Future-Focused DTC Brands Are Going Old School. Here’s Why.

by Lisa Desforges on 07/22/2019 | 4 Minute Read

There’s no debating the rise of direct-to-consumer (DTC) brands. From Dollar Shave Club—still gaining subscribers at a rate of 10% a year—to men’s wellness brand Hims and better beverages from Dirty Lemon, DTC is a rapidly-growing sector with immense potential, and a recent study found that 33% of US consumers plan to do at least 40% of their shopping from DTC brands in the next five years. 

The brilliance of DTC is that it cuts out the middleman. Removing the retailer from the equation gives brands access to a wealth of very targeted data on their product and consumer—making the transition easier should they eventually move into mainstream retail—and enables them to build longstanding direct relationships with their consumers.   

But this will only get you so far. In an increasingly saturated market, DTC brands can no longer rely on their business model alone. There’s a growing recognition of the importance of brand (rather than tech) in DTC to demonstrate a point of difference, and the most future-focused brands understand that offline is more important than ever. 

You could even say they’re going old school, maximizing on the packaging, print and outdoor communications. Here’s why.

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Packaging isn’t Just for Shelf Standout 

Just because a brand speaks to its clients through a digital platform, doesn’t mean it can skimp on packaging. The tangible aspects of the retail experience are as important in a DTC brand as in mainstream retail. 

The second a product reaches its destination it gets delivered into the hands of a paying customer who will expect a memorable brand experience—so both the inner and outer packaging matters. From aesthetics to the tone of voice and, importantly, sustainable materials and processes, taking time to consider both brand and delivery packaging pays dividends.

Where DTC differs from traditional retail is the purpose of the packaging. The consumer has already made their purchase, so this isn’t about the sale. It’s about the brand.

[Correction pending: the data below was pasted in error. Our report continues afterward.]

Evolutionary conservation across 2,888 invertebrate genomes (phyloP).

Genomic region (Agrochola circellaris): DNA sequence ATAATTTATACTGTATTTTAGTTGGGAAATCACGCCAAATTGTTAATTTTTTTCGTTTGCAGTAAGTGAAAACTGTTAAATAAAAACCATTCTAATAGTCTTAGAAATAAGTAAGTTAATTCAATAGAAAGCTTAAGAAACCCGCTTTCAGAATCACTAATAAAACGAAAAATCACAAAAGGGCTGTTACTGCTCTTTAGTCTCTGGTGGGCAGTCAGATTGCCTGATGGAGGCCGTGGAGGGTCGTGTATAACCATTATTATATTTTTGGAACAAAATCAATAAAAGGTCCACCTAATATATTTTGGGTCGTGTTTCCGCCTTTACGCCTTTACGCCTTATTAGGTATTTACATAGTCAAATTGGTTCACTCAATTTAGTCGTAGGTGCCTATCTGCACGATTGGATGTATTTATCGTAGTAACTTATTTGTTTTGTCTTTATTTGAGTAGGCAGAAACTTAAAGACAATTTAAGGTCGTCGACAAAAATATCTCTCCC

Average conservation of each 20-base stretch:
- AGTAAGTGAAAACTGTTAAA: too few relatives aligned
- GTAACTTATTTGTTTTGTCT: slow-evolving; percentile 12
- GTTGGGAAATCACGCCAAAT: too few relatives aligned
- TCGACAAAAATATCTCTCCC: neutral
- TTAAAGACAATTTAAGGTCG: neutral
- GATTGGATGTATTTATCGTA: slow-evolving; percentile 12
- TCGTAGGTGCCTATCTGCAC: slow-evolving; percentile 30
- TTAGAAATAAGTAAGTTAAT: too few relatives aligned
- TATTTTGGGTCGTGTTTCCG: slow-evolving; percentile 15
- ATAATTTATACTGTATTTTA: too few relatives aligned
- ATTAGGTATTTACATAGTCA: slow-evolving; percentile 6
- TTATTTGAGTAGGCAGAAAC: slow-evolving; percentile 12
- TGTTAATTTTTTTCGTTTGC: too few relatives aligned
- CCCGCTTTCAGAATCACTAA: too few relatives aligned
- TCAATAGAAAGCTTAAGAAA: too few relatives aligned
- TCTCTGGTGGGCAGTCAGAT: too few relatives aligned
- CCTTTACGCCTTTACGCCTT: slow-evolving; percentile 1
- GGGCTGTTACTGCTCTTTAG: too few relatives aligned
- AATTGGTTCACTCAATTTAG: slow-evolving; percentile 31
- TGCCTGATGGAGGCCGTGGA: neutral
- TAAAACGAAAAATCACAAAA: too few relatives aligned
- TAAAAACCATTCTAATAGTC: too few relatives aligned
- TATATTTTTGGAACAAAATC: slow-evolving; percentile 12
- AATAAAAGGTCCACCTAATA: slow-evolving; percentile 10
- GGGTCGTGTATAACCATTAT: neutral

Look at Glossier—this is a brand that understands the power of packaging, encasing its products in pink bubble-wrap pouches that are not only fun but can be saved and reused later. Then there are the accompanying materials—this means including stickers with each delivery because that’s what connects with their millennial and Gen Z consumers. 

DTC brands like this understand that their consumers are their best brand ambassadors and create new ways for them to market the brand within their communities, living the brand at all touchpoints. 

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Clarity, Simplicity, Humanity 

Typically, subscription-based models, DTC brands are defined by two fundamental elements. Firstly, the clarity of their functional purpose—we sell mattresses cheaper than in the shops, deliver to your door and challenge the category in a consumer-championing way. Secondly, the simplicity of the offer—we only sell one kind of mattress because it’s the best kind. The vast majority of DTC brands have already nailed these two factors. 

What carries a brand to the next level is its humanity – the part that many entrepreneurs and founders miss. It’s the brand rather than the business model part and, crucially, the element that enables brands to build emotional connections with their consumers. 

For example, Casper sells mattresses, but its brand is about relaxation, comfort, sleep, and a healthy balance between work and life. Its messaging goes beyond the product to show how the brand fits into the consumer’s life, aside from serving a functional purpose.

It’s this third element that enables brands to create the old school touchpoints that can set them apart, giving further weight to their campaigns with emotionally driven assets. Travel and lifestyle brand Away produces a magazine full of unique and engaging content that focuses on the humanity of the brand, not the product. It’s the same on their social media channels. You see a travel brand, not a luggage brand, or a sales pitch. This is where many brands fail. 

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Measuring Success Beyond Sales 

So, when the digital platform, packaging, print and social media are on point, where next? 

Well, the most traditional of retail methods-bricks and mortar. Temporary pop-ups are a powerful asset to DTC brands at any stage of growth and development, but only if they’re approached as more than a simple shop. The savviest brands don’t care if visitors buy their product—in fact, some don’t even offer this as an option. They measure success in other ways, from footfall to online engagement. 

Pop-ups are an ideal opportunity to educate consumers about a brand, but what about as a source of entertainment? BarkBox’s "BarkShop Live" fir dogs with RFID-enabled vests that tracked which toys they played with the most. They can also offer a brand-led service like Casper’s ‘The Dreamery’ where visitors paid $25 for a 45-minute nap on a Casper mattress.

Some pop-ups are simply a way of recognizing and rewarding the loyalty of their customers, like at the cashier-free Dirty Lemon outlet in New York where consumers were trusted to pay for their drinks by text—an initiative made possible by the strength of existing brand-consumer relationships.

What each of these powerful brands understands is that while DTC is driven and enabled by digital—and the tech delivery must be effortlessly smooth—it’s the harmony between the digital and tangible that creates a real standout direct-to-consumer brand. 

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